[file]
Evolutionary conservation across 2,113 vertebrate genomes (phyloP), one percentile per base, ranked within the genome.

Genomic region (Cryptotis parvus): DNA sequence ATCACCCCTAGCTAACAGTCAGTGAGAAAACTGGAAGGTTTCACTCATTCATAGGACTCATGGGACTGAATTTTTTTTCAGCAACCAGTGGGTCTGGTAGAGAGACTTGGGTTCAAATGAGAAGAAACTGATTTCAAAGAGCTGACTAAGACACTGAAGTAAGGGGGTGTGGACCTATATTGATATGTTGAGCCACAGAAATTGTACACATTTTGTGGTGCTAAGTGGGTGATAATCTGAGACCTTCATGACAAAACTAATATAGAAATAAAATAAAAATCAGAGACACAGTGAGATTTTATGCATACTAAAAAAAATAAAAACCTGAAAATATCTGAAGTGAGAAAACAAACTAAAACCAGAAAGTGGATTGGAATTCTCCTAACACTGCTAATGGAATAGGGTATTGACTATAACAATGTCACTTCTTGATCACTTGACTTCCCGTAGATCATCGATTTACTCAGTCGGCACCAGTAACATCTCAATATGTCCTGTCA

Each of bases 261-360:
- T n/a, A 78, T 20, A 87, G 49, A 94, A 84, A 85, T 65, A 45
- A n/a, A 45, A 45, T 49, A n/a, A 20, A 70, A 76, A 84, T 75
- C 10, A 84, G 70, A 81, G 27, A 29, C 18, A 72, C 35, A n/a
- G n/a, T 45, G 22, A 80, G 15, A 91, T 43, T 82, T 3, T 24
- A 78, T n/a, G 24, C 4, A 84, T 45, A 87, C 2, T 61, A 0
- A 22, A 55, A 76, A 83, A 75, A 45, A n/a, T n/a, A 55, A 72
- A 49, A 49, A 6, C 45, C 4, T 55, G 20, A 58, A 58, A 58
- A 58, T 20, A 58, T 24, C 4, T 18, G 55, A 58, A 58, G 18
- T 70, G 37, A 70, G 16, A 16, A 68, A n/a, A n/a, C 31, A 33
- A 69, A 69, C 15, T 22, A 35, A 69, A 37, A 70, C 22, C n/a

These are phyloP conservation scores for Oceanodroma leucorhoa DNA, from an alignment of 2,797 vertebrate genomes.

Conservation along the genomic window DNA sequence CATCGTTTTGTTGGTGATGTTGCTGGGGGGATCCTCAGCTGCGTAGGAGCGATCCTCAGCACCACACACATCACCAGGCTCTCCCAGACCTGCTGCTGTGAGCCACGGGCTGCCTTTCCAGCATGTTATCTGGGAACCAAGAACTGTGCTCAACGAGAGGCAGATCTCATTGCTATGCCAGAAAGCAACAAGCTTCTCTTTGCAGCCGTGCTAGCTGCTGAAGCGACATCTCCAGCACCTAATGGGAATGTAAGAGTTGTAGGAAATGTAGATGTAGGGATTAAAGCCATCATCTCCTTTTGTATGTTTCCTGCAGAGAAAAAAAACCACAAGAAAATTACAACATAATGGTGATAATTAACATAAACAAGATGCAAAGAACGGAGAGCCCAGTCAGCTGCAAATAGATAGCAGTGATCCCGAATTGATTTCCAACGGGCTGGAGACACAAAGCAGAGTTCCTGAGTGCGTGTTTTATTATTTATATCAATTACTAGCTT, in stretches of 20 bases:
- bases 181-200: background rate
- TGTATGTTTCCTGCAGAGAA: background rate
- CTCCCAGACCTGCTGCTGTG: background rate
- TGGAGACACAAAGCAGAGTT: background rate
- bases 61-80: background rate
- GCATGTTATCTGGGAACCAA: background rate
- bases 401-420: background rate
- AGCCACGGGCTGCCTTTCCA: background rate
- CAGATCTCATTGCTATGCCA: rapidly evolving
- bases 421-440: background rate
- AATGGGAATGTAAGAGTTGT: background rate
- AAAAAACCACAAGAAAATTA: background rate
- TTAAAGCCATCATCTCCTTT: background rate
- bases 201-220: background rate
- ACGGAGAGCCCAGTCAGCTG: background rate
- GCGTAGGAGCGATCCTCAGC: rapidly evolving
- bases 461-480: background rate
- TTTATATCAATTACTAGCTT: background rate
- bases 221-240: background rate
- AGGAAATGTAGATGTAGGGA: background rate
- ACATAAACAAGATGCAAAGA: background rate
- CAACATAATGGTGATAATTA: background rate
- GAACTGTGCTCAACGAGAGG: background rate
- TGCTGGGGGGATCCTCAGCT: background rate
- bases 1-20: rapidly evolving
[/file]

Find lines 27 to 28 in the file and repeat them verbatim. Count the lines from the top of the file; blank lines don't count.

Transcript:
- AAAAAACCACAAGAAAATTA: background rate
- TTAAAGCCATCATCTCCTTT: background rate